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Symantec Global internet Security threat report

accounts often have larger balances than those of personal accounts, resulting in significant losses when corporate account credentials are stolen. in 2009, for example, criminals used the valid online banking credentials of a business to steal over $800,000.200

Although the country in which the bank is located was sometimes included in advertisements, it did not noticeably affect the prices for this reporting period. Some advertisements for bank account credentials listed minimal details, such as the banking organization only. As with bulk credit card information, this may suggest that some advertisers prefer to negotiate rates on a per-customer basis rather than locking themselves into a set price.

the third most common item advertised for sale on underground economy servers observed by Symantec in 2009 was email accounts, making up 7 percent of the total. this was an increase from 5 percent in 2008. Having access to stolen email accounts has many benefits for criminals. the accounts can be used for sending out spam and/or harvesting additional email addresses from contact lists. recipients of spam email coming from a known email address may be more likely to trust the validity of the message.

Compromised email accounts can also often provide access to additional sensitive personal information such as bank account data, student identification numbers, mailing addresses and phone numbers, or access to other online accounts (social networking pages, online stock accounts, etc.) that people often store in saved personal emails. Such information can often be used for the password recovery option offered on many online registration sites that send the account holder a new password via email, potentially giving the fraudster complete access to these accounts. this danger is further compounded by the habit many people have of using the same password for multiple accounts. For example, in a major recent data breach it was discovered that simple passwords remain alarmingly popular, despite the risks of hacking.201 the fraudulently gained personal information can then be used to conduct additional identity theft and fraud.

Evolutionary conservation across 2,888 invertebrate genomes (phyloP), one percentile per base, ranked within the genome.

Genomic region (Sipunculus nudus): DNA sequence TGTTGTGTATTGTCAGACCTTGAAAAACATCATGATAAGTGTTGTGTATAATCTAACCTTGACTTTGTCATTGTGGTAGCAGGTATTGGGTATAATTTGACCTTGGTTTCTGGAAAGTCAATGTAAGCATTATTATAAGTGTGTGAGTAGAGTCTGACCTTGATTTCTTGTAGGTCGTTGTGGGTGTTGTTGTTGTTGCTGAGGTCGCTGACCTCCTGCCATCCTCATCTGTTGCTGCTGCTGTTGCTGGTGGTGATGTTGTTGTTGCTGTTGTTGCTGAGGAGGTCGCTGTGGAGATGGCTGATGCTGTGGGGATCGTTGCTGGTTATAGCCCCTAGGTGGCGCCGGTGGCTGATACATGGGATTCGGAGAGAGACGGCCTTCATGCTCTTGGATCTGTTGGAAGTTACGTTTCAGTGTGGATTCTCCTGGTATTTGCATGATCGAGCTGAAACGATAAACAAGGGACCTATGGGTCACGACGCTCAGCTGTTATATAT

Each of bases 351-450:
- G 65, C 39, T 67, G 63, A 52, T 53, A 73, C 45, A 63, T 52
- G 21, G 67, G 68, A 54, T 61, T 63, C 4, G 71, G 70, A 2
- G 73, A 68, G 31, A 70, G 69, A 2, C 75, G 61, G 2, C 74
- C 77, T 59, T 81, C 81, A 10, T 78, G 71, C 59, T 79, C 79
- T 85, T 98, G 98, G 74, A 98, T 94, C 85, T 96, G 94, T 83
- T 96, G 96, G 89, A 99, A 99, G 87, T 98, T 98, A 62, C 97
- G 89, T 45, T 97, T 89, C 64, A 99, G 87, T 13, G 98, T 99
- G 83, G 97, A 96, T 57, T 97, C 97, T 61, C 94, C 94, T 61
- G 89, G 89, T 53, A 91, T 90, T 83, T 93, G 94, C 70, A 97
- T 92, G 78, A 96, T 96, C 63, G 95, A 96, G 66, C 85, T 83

the advertised prices of email accounts in 2009 ranged between $1 and $20 for each account. Most advertisements listed a flat rate, although some sellers also listed bulk purchase prices such as “30 for $150,” or “$1 each on bulk purchase.” Very few details regarding the email accounts were provided, indicating that the buyers may not be concerned with whether the accounts are for personal or business use. in addition, some of the advertisements stated that Web space was included with the email account and were listed at higher prices. iSps often include free Web space along with email accounts as a part of the service, which many people never use. Criminals who compromise these accounts can use the space to host phishing sites or malicious code without the knowledge of the account owner.

As in previous reporting periods, the observed distribution of goods and services advertised on underground economy servers continues to be focused on financial information, such as credit card information and bank account credentials. this suggests a trend in which criminals are more focused on purchasing goods that allow them to make a quick profit rather than on exploits that require more time and resources, such as scam pages and email lists for spamming. As steps are taken to make it more difficult to obtain and use this financial information, this trend will likely change, albeit gradually as new security technologies take time to be refined and implemented.

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http://www.krebsonsecurity.com/2010/01/texas-bank-sues-customer-hit-by-800000-cyber-heist/ http://www.nytimes.com/2010/01/21/technology/21password.html?partner=rss&emc=rss


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